by Playing with (Epistemic) Power: A Workshop on Critical Scientific Literacy
Track: Queer, Feminist and Anti-Racist Pedagogies
This workshop emerged from the presenters’ shared recognition of a need for greater scientific literacy in women’s studies, the humanities in general, and in the academy at large. Alongside this need, the presenters recognized the dangers of a “scientific literacy” frame divorced from the critical interventions of science studies, including the sociology, philosophy, and history of science. They envision a feminist professoriate and student body competent to engage scientific stories in their teaching, learning, and in everyday interactions with breaking scientific news, medical expertise, and casual explanations for difference. This workshop emerged as an attempt to create practical and accessible training in feminist science studies, training in a skill set we call “critical scientific literacy.” They imagine this skill set being put to use in curricular, community organizing, and other contexts, far outside the scope of “science studies.” They aim to offer resources for resisting the pro/anti science frame that has so powerfully dominated the contemporary political landscape, disciplinary and otherwise. The two presenters are trained in feminist theory and neuroscience respectively and have collaborated as activists and in research and curriculum development for many years. Their work on critical science literacy draws on work in feminist science education and science literacy more broadly such as that by Angela Calabrese Barton and Matthew Weinstein. Together – and in dialogue with other colleagues and students – the presenters have developed a working methodology for unpacking and reframing scientific stories. It is a methodology that resists a nature/culture framing that encourages us to read scientific truth claims as true or false, biological or social. Instead, it insists on curiosity, imagination, and political accountability as core facets of a critical approach to science with the potential to bring into being new knowledges, and in so doing, new worlds.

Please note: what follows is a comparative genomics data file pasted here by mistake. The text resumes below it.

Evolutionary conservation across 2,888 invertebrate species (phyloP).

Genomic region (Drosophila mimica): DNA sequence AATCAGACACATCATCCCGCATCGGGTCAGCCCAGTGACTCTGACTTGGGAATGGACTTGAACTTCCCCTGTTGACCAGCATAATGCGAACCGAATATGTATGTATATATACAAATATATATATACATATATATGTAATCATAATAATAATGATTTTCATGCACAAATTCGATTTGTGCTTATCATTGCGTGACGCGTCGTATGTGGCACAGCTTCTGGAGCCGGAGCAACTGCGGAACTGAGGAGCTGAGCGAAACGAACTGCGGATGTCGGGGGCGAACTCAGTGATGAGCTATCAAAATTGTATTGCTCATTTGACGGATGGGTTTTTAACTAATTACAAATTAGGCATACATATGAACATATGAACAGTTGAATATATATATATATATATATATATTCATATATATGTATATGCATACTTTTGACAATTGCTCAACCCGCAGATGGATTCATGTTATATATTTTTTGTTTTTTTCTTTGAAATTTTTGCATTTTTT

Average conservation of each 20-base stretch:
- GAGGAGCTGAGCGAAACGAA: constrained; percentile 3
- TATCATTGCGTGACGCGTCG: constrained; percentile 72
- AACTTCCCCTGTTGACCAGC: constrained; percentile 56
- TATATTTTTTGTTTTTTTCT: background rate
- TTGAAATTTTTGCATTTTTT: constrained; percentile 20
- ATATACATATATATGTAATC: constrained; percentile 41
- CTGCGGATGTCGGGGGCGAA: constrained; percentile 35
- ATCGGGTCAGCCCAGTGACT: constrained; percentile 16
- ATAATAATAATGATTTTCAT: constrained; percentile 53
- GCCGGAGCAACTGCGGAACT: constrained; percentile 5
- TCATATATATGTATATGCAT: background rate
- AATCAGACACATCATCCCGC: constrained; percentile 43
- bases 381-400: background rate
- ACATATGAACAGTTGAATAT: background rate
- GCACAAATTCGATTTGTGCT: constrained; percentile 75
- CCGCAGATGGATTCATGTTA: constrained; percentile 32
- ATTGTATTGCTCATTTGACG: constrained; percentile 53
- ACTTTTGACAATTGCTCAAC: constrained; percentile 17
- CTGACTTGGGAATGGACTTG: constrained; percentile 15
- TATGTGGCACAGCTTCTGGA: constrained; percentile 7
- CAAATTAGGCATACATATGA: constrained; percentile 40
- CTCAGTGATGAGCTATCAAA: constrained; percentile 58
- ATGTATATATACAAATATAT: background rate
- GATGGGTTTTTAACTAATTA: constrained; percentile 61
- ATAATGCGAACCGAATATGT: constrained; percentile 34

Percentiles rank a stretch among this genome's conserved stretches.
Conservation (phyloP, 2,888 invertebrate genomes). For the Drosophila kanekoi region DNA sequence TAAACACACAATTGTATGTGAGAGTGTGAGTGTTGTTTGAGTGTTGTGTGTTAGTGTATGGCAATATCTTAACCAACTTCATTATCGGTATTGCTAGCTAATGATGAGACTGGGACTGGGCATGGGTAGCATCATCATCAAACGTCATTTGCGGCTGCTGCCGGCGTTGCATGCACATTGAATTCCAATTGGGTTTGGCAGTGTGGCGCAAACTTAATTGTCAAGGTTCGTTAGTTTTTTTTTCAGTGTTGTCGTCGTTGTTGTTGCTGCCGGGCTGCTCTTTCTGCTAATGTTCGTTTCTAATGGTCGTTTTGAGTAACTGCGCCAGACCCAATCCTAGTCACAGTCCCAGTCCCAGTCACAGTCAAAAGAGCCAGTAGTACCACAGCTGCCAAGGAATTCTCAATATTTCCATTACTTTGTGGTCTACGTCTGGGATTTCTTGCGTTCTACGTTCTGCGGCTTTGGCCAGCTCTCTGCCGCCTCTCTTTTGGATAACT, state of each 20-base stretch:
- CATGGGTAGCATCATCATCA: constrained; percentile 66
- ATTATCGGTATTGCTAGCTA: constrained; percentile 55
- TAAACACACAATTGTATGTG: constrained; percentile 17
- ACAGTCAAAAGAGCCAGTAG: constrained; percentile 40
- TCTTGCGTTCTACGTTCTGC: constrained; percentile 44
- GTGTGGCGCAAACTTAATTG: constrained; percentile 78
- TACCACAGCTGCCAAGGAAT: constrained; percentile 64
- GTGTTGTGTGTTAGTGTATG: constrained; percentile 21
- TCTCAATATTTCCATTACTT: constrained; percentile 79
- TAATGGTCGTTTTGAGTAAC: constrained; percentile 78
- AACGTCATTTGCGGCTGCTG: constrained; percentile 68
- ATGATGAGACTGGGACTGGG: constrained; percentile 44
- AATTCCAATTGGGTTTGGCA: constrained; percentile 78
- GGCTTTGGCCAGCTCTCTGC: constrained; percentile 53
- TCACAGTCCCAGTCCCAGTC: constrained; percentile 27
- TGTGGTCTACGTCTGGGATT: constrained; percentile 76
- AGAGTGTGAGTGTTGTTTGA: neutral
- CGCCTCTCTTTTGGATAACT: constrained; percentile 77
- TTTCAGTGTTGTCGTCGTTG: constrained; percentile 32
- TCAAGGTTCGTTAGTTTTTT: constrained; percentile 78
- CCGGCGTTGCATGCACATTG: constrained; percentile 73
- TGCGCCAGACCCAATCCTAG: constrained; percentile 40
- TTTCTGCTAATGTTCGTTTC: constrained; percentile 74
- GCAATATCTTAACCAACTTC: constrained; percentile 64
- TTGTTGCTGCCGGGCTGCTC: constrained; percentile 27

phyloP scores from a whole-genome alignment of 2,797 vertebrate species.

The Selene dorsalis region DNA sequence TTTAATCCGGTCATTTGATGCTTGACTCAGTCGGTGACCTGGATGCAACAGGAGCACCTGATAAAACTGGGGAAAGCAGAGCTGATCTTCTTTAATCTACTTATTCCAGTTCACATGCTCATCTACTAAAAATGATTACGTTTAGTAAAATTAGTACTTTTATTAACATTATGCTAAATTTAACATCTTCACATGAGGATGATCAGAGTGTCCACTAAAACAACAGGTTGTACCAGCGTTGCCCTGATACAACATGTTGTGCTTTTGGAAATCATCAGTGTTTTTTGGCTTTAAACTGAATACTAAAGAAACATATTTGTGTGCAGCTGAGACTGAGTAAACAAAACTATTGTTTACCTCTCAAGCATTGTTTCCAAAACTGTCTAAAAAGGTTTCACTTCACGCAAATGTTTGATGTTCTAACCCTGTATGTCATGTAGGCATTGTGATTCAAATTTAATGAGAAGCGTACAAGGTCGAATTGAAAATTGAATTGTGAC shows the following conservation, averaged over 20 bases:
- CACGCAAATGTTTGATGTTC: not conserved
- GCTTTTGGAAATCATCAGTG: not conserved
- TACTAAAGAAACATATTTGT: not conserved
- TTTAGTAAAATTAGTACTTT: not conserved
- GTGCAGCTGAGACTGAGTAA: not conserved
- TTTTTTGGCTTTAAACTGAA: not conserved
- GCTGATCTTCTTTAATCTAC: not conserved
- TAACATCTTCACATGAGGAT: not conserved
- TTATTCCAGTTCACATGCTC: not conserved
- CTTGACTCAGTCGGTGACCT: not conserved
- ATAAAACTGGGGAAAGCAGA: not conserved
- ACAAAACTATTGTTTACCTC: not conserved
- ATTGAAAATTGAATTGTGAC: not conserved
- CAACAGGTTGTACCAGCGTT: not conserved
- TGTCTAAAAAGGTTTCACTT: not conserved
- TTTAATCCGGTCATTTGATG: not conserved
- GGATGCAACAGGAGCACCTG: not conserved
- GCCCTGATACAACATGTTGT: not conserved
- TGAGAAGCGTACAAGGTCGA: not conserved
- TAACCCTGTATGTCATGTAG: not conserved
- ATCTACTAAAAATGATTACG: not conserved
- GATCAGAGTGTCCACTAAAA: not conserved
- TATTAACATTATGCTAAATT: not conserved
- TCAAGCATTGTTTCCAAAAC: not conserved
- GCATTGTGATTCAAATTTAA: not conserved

The presenters will give an account of their collaboration and how it informs their approach to critical science literacy and then lead an interactive workshop that will prepare participants to engage scientific stories directly, in their teaching, research and everyday life. The presenters will describe the path that scientific results take from lab bench to popular news article and explain how to use this understanding to back track from popular news to the original primary science publications of a laboratory. In the first activity, participants will work through a model scientific article in groups to learn the methodology.
Groups will learn to find the scientific publications on which a particular pop culture or news media reference is based, read and understand its “results”, and generate questions that call attention to the cultural, economic, and political frames of reference that make the funding of the question at hand seem logical. They will produce scientifically literate assessments of the claims that do not resort to dismissal of science out of hand or to the separation of good and bad science as biased and objective, respectively. Instead, they will practice using critical science literacy skills to explain how we know what we know in ways that blur the line between critique and knowledge production. Following this initial activity, participants will outline the steps necessary to apply the skills to an article of their choice that relates to a teaching or research topic. Participants will be given resource sheets to help them repeat this methodology on their own outside of the workshop space as well as an invitation to participate in a blog project to discuss popular science news as it is published as a project in active critical science literacy.
Workshop equipment needs: projector to show powerpoint slides (we can bring our own computer)